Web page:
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A Step Forward in Obtaining Blood Stem Cells in Laboratory

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An international study led by researchers from IMIM (Hospital del Mar Medical Research Institute) has revealed that the intensity or efficiency of the activation of a protein called Notch, which is involved in the different phases of embryonic development, determines the fate of cells, i.e. if cells will form the aorta artery or blood (hematopoietic) stem cells. For artery cells, many Notch molecules need to be activated, whereas for hematopoietic cells many fewer are needed.

According to Dr. Anna Bigas, the coordinator of the group on stem cells and cancer at IMIM "to reach these levels of activation, we have proven that there is a competition between two proteins that activate the Notch molecule, i.e. between two ligands, in a way that one limits the activation generated by the other to form hematopoietic stem cells".

Until now it was known, thanks to the studies conducted by this same group and others, that the Notch activation was essential to form arteries and hematopoietic stem cells. It was also known that the proteins responsible for this activation were ligands Delta4 and Jagged1, respectively. With this study, researchers have shown how this signal works to reach a certain level of activation and form the two different types of cells.

This is important to determine the signals that are necessary to generate hematopoietic stem cells in a laboratory, whether this is done with embryonic stem cells or from other sources. " Currently stem cells are being obtained from laboratory with the features of stem cells, but the process is still not very efficient or reproducible. This study will help to improve the quality and efficiency in obtaining hematopoietic stem cells and this could mean that, in the future, it may be possible for many patients with no compatible donors to get a transplant", the researcher comments.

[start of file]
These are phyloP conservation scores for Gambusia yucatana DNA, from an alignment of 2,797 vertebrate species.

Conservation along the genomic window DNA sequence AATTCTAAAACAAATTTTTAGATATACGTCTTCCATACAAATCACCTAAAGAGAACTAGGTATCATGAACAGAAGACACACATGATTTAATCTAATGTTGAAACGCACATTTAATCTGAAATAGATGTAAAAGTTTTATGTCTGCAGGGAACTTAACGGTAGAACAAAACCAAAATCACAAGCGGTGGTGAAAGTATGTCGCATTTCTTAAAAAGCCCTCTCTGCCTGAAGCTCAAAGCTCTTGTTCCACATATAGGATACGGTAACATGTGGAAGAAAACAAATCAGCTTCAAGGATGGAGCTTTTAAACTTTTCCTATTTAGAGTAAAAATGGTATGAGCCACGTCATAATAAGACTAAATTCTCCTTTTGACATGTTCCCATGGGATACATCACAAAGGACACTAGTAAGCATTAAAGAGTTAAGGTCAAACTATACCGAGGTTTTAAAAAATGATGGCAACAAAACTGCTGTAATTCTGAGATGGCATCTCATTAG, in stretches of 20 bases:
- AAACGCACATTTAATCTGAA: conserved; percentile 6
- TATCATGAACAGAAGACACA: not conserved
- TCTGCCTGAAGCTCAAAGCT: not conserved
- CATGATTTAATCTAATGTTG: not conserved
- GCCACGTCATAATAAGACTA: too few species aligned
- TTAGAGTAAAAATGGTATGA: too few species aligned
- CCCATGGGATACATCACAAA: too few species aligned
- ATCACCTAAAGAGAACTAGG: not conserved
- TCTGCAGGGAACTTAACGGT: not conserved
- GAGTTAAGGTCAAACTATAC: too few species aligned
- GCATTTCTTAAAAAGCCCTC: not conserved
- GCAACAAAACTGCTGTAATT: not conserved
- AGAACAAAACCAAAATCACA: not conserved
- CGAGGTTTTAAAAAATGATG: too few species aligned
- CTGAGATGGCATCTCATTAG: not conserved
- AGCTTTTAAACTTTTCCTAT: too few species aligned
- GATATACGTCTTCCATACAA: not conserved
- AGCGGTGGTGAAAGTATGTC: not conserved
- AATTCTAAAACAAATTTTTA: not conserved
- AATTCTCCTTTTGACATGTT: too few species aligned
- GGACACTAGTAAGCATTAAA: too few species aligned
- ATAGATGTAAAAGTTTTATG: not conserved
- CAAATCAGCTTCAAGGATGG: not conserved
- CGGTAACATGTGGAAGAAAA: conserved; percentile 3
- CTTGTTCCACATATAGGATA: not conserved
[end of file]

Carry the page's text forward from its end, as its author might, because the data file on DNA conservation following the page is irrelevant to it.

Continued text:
Researchers carried out this study using mice cells. Now, the next step will be to reproduce the study using human embryonic cells or programmed endothelium cells, where researchers are confident it will work in a similar way. Moreover, it is highly possible that similar mechanisms will also work to generate other types of cells.

"Although this is not immediately applicable because not all signals are known, nor how to regulate them, we are gradually drafting a more precise protocol to learn how to generate cells that can then be transplanted", the researchers conclude.